Excel: Some Range Selection Quickies


Selecting a range of cells in an Excel worksheet, is such a common thing to do that many take it for granted. However, there are a few shortcuts that are worth reviewing, and a very useful formula technique called dynamic named ranges, that in my opinion, is underutilized by many Excel analysts.

A Review of Some Shortcuts

You are probably aware, that if a cell within a group of cells containing data is selected, you can use the control key to move within the data, For example, <ctrl> with the down arrow will move the selected cell down to the last cell containing data before an empty cell. The up, left, and right arrows behave similarly.

We can combine this feature with holding down the <shift> key to select a range. If we hold down the <shift> key and hit <ctrl> down arrow we will highlight all the cells from the present position to the bottom of a column of data. If we continue to hold down the <shift> key and hit <ctrl> right arrow, we will select a rectangular range.

Less widely known, is that using of the shift key to select a range can be combined with the cell location field in the Excel toolbar. If we are on cell B2, we can enter another cell, perhaps G7, in the cell location field. Before hitting enter, however, hold down the <shift> key. Now when we hit <enter>, the entire range from B2 to G7 will be selected.

This technique can be helpful in situations where it might be annoying to select a column of cells in the conventional fashion. For example, in an earlier blog we saw how to add sparklines to some economic data. To accomplish this, we selected just over two hundred rows in a column newly created for the sparklines. An easy way to select the necessary rows in the “B” column, we note that the top row in the range to be selected is B3. We then move to column C and hit <ctrl> and the down arrow. This takes us to the last row of data. After moving one column to the left, we enter B3 in the cell locator and hit <shift><enter>. This selects the required range, from the end of the data back to B3.

Dynamic Named Range

While not strictly speaking about range selection technique, dynamic named ranges solve similar problems and thus should be mentioned here.

If your worksheet data has been converted to an Excel table, data newly added at the bottom will be incorporated into the table automatically. The same is not true of a named range. We can, however, achieve a similar result with a dynamic named range.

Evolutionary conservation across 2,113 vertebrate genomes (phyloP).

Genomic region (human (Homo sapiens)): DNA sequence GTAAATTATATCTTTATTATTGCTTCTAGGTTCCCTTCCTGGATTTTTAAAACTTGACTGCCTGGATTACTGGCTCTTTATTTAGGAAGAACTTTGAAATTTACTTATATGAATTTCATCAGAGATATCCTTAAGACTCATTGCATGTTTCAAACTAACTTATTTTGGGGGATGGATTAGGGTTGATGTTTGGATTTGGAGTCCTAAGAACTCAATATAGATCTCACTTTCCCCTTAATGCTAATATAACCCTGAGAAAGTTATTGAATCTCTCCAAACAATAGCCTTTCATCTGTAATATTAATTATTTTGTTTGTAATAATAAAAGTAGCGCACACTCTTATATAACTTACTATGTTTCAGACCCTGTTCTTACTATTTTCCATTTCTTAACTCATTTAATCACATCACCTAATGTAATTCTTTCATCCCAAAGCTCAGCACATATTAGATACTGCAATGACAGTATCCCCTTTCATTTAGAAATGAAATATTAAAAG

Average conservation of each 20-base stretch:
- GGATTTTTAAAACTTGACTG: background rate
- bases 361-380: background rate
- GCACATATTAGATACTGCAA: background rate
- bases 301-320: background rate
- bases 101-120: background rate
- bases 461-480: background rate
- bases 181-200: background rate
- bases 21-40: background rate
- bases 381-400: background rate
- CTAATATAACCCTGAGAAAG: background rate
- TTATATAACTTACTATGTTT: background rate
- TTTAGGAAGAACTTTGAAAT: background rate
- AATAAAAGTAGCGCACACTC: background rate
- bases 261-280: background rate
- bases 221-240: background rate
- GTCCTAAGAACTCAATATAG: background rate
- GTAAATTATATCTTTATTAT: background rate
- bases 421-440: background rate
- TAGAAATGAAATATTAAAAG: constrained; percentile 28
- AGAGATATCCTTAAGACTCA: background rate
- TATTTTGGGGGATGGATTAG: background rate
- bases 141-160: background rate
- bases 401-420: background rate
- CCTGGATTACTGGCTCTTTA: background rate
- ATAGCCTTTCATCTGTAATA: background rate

We start by going to the formula tab on the Excel ribbon and bringing up the Name Manager. We create a new name; I’ve chosen “Barney” for this example. While names are most commonly used to define ranges, it is possible to use names to define formulas. We will now combine those two techniques and give a name to a formula that defines a range.

We will do this using the OFFSET function. Let’s imagine we wish to take the sum of a list of cells, but we would like new data added to the bottom to be automatically included in the sum.

The first argument of the OFFSET function is the cell at the top of our list. The second and third arguments are the row and column offsets. These are the arguments that are generally important when using the OFFSET function. In this case, however, the offsets are both zero because we want our starting point in this example to be $A$3, the referenced cell at the top of the list. For a dynamic named range, the real work is done by the fourth and fifth arguments, indicating the number of rows and columns we want the returned range to be. In this example, we will always want to return a single column. It is the number of rows we wish to make dynamic. We achieve this using the COUNTA function with the argument $A$A. This will give us the count of rows from the starting point to the end of the data, exactly the number we need.


Once the name is defined, we can use it in a formula like any other named range. Dynamic named ranges do not appear in the drop-down list.




Here we are summing the first nine prime numbers. If we add a tenth to the bottom of the list in column A, the count and sum automatically recalculate when the dynamic named range changes.



The <ctrl> key in association with the arrow keys moves to the edge of an area containing data. Holding down the <shift> key at the same time selects the range from the starting cell to the cell at the limit of the data range.

The formula for dynamic named ranges may look daunting at first glance, but in fact it is quick and easy and provides a practical means to create columns of data that are responsive to the addition of new data without the need for tables.

Dan Buskirk

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